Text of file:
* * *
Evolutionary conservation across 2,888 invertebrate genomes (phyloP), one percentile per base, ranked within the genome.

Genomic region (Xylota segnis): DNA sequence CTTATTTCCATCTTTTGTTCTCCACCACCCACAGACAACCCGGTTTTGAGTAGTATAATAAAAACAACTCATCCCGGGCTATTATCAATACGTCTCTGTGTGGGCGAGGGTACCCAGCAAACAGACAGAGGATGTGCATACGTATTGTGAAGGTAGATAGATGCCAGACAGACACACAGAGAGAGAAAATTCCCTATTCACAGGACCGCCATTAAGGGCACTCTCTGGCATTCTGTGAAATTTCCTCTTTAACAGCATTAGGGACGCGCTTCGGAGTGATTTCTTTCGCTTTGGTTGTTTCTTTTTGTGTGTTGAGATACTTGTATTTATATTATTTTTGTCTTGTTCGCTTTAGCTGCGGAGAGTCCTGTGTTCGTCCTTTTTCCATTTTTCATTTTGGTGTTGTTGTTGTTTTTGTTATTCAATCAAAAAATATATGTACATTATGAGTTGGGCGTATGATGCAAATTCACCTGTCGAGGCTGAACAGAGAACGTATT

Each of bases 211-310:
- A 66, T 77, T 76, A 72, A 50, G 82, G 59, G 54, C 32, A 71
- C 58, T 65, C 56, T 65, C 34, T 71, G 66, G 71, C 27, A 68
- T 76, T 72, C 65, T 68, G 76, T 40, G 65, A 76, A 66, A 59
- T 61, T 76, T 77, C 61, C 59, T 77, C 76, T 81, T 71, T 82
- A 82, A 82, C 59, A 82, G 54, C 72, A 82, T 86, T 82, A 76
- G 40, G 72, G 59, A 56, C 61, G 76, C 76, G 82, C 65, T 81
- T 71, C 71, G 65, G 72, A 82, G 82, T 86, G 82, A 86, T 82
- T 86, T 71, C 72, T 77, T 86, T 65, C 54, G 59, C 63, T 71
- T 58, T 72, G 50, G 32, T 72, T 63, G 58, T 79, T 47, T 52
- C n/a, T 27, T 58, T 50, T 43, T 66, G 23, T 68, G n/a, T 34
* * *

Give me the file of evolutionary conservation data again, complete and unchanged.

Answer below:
Evolutionary conservation across 2,888 invertebrate genomes (phyloP), one percentile per base, ranked within the genome.

Genomic region (Xylota segnis): DNA sequence CTTATTTCCATCTTTTGTTCTCCACCACCCACAGACAACCCGGTTTTGAGTAGTATAATAAAAACAACTCATCCCGGGCTATTATCAATACGTCTCTGTGTGGGCGAGGGTACCCAGCAAACAGACAGAGGATGTGCATACGTATTGTGAAGGTAGATAGATGCCAGACAGACACACAGAGAGAGAAAATTCCCTATTCACAGGACCGCCATTAAGGGCACTCTCTGGCATTCTGTGAAATTTCCTCTTTAACAGCATTAGGGACGCGCTTCGGAGTGATTTCTTTCGCTTTGGTTGTTTCTTTTTGTGTGTTGAGATACTTGTATTTATATTATTTTTGTCTTGTTCGCTTTAGCTGCGGAGAGTCCTGTGTTCGTCCTTTTTCCATTTTTCATTTTGGTGTTGTTGTTGTTTTTGTTATTCAATCAAAAAATATATGTACATTATGAGTTGGGCGTATGATGCAAATTCACCTGTCGAGGCTGAACAGAGAACGTATT

Each of bases 211-310:
- A 66, T 77, T 76, A 72, A 50, G 82, G 59, G 54, C 32, A 71
- C 58, T 65, C 56, T 65, C 34, T 71, G 66, G 71, C 27, A 68
- T 76, T 72, C 65, T 68, G 76, T 40, G 65, A 76, A 66, A 59
- T 61, T 76, T 77, C 61, C 59, T 77, C 76, T 81, T 71, T 82
- A 82, A 82, C 59, A 82, G 54, C 72, A 82, T 86, T 82, A 76
- G 40, G 72, G 59, A 56, C 61, G 76, C 76, G 82, C 65, T 81
- T 71, C 71, G 65, G 72, A 82, G 82, T 86, G 82, A 86, T 82
- T 86, T 71, C 72, T 77, T 86, T 65, C 54, G 59, C 63, T 71
- T 58, T 72, G 50, G 32, T 72, T 63, G 58, T 79, T 47, T 52
- C n/a, T 27, T 58, T 50, T 43, T 66, G 23, T 68, G n/a, T 34